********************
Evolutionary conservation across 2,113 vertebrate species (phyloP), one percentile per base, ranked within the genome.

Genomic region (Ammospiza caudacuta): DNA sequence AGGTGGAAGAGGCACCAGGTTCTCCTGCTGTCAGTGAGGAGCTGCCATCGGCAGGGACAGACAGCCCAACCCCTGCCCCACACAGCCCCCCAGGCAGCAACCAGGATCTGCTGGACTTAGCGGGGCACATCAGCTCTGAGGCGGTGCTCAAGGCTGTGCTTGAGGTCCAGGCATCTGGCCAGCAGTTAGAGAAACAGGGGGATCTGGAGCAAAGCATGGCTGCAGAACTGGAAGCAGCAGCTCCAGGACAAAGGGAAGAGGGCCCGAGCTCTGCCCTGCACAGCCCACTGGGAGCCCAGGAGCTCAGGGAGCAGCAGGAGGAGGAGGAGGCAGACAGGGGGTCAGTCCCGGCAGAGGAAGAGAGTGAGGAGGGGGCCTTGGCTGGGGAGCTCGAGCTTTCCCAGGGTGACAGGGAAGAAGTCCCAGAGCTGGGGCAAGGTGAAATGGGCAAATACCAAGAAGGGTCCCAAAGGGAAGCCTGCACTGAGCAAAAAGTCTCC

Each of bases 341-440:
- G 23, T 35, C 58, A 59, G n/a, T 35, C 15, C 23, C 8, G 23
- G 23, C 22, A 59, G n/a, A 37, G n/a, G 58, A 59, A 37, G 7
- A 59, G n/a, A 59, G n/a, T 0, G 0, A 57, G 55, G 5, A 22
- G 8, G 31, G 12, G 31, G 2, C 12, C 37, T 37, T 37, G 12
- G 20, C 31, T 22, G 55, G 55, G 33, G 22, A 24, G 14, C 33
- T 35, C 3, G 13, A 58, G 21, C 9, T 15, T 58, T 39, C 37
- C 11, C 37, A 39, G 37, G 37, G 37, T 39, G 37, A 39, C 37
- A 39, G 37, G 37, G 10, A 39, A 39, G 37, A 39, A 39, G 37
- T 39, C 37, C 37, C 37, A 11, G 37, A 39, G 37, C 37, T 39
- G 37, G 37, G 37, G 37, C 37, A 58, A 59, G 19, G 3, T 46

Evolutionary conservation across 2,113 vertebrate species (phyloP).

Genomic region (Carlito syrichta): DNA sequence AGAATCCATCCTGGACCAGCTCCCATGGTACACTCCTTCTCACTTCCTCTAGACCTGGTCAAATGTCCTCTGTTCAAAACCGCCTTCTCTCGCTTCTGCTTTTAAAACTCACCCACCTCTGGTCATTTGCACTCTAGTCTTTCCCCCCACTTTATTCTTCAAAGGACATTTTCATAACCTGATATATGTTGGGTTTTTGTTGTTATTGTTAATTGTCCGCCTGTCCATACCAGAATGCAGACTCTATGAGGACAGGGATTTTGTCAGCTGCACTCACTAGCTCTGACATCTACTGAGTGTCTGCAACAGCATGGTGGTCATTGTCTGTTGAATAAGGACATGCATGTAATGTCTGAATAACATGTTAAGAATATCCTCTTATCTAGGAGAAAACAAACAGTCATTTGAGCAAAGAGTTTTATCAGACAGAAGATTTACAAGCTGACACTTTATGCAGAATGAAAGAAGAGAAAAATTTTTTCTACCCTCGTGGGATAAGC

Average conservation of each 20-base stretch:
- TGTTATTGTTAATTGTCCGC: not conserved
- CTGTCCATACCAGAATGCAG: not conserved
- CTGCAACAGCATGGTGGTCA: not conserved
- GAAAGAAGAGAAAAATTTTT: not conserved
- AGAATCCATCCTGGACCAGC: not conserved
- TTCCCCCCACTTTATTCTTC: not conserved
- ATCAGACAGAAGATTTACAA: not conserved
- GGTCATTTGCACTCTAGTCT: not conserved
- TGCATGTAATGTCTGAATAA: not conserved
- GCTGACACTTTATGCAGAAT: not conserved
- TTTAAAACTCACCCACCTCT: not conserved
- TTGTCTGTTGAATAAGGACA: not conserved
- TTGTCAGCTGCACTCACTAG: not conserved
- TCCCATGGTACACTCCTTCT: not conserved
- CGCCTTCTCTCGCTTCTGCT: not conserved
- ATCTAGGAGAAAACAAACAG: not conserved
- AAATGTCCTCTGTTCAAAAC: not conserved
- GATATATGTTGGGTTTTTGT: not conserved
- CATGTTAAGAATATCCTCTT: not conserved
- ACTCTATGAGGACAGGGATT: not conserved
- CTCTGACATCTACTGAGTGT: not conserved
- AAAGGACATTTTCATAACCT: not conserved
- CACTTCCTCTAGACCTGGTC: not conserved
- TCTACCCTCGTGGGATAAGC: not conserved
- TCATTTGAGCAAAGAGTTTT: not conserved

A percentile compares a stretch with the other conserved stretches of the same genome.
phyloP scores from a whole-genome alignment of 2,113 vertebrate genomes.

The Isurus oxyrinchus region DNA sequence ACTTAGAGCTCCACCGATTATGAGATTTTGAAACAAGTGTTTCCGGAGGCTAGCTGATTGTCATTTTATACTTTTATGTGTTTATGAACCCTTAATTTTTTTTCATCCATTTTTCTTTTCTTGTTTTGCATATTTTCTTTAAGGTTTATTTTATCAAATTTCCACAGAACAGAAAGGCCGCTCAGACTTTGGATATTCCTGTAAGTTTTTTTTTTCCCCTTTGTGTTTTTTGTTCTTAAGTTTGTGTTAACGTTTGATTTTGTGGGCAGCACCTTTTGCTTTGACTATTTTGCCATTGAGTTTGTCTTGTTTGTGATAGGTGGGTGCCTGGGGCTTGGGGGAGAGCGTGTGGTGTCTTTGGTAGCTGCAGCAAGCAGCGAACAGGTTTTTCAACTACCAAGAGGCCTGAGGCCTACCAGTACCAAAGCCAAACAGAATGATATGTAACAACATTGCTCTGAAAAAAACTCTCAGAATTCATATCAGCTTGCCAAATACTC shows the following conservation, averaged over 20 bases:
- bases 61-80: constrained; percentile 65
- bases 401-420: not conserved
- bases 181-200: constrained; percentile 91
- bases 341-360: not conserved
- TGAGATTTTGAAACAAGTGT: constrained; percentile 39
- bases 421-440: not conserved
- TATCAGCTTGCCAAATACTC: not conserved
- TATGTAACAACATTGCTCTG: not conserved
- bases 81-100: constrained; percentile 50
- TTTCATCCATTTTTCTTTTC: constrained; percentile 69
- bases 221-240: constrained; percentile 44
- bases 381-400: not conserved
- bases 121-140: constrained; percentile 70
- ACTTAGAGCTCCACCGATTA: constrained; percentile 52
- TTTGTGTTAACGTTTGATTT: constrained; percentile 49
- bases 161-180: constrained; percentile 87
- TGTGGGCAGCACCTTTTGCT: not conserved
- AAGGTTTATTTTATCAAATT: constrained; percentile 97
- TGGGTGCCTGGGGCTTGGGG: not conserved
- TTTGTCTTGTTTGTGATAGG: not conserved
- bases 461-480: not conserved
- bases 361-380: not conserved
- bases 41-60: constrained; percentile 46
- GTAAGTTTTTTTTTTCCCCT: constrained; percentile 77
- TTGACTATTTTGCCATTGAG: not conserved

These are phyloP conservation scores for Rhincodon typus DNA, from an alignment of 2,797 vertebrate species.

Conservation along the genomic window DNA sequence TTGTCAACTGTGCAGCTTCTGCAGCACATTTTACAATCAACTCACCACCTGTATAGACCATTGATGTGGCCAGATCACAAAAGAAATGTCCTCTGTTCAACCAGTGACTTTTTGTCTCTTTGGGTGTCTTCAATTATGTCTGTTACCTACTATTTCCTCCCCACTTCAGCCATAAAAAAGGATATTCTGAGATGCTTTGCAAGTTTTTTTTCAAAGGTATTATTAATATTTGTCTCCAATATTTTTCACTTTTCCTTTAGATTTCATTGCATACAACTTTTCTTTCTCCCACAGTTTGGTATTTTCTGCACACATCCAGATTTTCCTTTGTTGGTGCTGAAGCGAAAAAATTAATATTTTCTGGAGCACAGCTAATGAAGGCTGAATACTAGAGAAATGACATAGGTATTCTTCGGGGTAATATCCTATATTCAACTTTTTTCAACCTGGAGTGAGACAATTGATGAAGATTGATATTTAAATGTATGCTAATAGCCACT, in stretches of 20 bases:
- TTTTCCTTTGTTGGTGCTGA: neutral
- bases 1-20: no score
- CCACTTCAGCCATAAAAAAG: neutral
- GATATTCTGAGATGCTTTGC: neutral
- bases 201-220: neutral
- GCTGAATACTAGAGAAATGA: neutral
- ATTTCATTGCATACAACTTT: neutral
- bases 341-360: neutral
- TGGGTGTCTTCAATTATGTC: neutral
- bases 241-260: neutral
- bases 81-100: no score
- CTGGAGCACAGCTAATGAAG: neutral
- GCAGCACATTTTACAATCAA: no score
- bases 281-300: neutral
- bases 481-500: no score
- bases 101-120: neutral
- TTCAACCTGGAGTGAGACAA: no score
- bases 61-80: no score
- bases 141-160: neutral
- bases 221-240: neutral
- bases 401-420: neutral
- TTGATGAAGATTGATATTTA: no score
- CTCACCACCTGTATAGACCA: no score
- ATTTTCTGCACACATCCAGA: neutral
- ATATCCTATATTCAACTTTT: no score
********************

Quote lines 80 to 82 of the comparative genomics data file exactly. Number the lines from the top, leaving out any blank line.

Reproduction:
- TGGGTGTCTTCAATTATGTC: neutral
- bases 241-260: neutral
- bases 81-100: no score